This is the Bumpin’ Pumpkin Beer Q&A sessions. This week I speak with Danny Seeton, lead brewer at Parallel 49 Brewing. With both Lost Souls and Schadenfreude on the shelves, the folks at Parallel 49 seem to know a thing or two about pumpkin beer. Enjoy!
It’s 2016 and the shelves seem to be saturated. What differentiates your pumpkin beer option from the others this year?
Our pumpkin beer is quite a bit different from other breweries as it is based on an Oktoberfest, where as most breweries use and English or American style as the base. We also try to not overdue to spicing of our beer to keep the drinkability high.
It’s no secret America has driven a fairly strong craft beer revolution around the world at this point. What role, if any, do you feel pumpkin beer has played in the craft beer revolution?
I clearly remember pumpkin beers being quite exciting when I was getting into craft beer. Highlighting the seasonality that craft brewing is capable of catering to is a really important part of the aforementioned revolution. The unexpected spices and ingredients combined with a variety of base beer styles is also a perfect example of what makes the craft brewing industry so interesting.
Many of the breweries I’ve contacted this year are surprisingly not making pumpkin beer. Why do you think this is? Is it because of the labor, the market, a fall in demand, or otherwise?
Pumpkin beers are just one of the crazy things the industry makes now. 10 years ago there wasn’t the menagery of IIPAs, sour beers, barrel aged vintage beers, etc. that we have now so production space is an issue. I still think the demand is there, but there are just so many choices for beer in general now that making a pumpkin beer isn’t mandatory.
Many have remarked that the past spring saw the first really noticeable overflow of pumpkin beer inventory. It’s not uncommon to find pumpkin beers on shelves well into the spring. However, Greg Avola of Untappd did a research for Forbes that found a 50% increase in spring time check-ins of pumpkin beers in 2015. I too have seen everything from Pumking to Roadsmary’s Baby on shelves still and we’re almost a year later. In your opinion, just how badly was distribution overestimated this past year, if at all? Did you guys see growth or have you found your numbers have stagnated?
Over producing the volume of any beer will cause issues. It happens with regular beers, but they just aren’t as noticeable unless you are constantly reading date codes. Add in a strong seasonality aspect and you can easily get some bottles stuck on the shelf for quite a while. Brewery growth also compounds this. When you are opening into new markets and make promises on supplying a pumpkin beer for the entire season you always try to overproduce. This can hurt when you don’t sell out. As breweries slow their expansion and have a better understanding of market penetration this waste will be minimized.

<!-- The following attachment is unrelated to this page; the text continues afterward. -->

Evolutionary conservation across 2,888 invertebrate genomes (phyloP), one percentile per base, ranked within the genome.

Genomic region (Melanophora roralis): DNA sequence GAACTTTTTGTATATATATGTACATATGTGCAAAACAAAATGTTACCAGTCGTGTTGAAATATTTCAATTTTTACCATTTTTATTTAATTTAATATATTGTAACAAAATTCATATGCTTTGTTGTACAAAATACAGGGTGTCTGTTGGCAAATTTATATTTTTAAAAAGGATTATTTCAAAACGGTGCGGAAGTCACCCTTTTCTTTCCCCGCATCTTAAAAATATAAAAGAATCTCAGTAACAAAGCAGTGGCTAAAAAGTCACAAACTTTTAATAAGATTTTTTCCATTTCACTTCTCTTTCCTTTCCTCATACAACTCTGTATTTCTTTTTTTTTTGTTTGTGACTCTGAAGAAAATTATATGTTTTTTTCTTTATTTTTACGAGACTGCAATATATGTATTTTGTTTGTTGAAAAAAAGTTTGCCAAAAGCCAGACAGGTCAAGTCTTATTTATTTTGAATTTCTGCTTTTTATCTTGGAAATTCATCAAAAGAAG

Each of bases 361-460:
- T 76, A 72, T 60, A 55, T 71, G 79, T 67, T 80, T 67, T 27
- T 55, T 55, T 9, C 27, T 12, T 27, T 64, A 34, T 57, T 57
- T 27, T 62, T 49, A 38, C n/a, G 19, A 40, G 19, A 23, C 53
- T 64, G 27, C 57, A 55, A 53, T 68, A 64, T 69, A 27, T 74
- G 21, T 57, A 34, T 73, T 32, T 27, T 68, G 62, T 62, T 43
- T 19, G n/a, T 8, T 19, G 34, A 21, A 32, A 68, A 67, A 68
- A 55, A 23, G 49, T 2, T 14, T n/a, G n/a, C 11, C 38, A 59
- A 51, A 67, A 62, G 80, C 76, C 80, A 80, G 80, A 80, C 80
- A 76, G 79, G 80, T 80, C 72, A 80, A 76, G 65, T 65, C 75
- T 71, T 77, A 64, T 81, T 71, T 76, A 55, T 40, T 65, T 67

What methods do you employ in making sure that you obtain the pumpkin ingredients needed to sustain a good pumpkin beer year after year? Over the past year many have reported a shortage of pumpkin puree. Have you guys experienced any struggle in terms of ingredients and if so, where has it made you reassess your strategy for the fall season?
We do put pumpkin puree in our beer, but I don’t believe this is necessary. Spicing is the most important and then you can write a grain bill to give the illusion of pumpkin content. That being said, we haven’t experienced any issue with sourcing pumpkin.
Can you give us general insight into the process you’re following in order to create your pumpkin beer this year?
We are making the same beer we have in the past few years so there is not much change. We should have our production volume estimated much better this year so hopefully everything sells out. Next year we will be brewing on a new brewhouse so that will require some potentially drastic recipe adjustments. We’ll procrastinate on that for now though.
If not pumpkin spices, what seasonal ingredient(s) do you believe could make a meteoric rise in the beer industry in the coming five years?
Pumpkin flavouring/extracts are certainly becoming more popular as the addition can be made post fermentation, allowing the flavouring to be just right and there is less aroma lost during fermentation. The baking industry has been using these for quite a while and as craft brewers realize that we are really the black sheep of the food industry we will begin to adopt some of their useful practices.
Have you tasted any other pumpkin beer options on the shelves this year? If so, which ones other than your own have you been impressed with?
I haven’t had any other breweries’ pumpkin beers this year, but I typically only have a few over the season. A few other breweries have been putting Amber Lagers and Scottish ales out in lieu of pumpkin beers and they’ve been really good. I guess that is an example of the exact transition you’ve been asking about.
This was awesome! Great answers to all we throw at you! So far I’ve unfortunately not been able to find Parallel 49 anywhere near me. Hopefully that changes. Nevertheless, best of luck this fall season and thanks for your time as always! Cheers!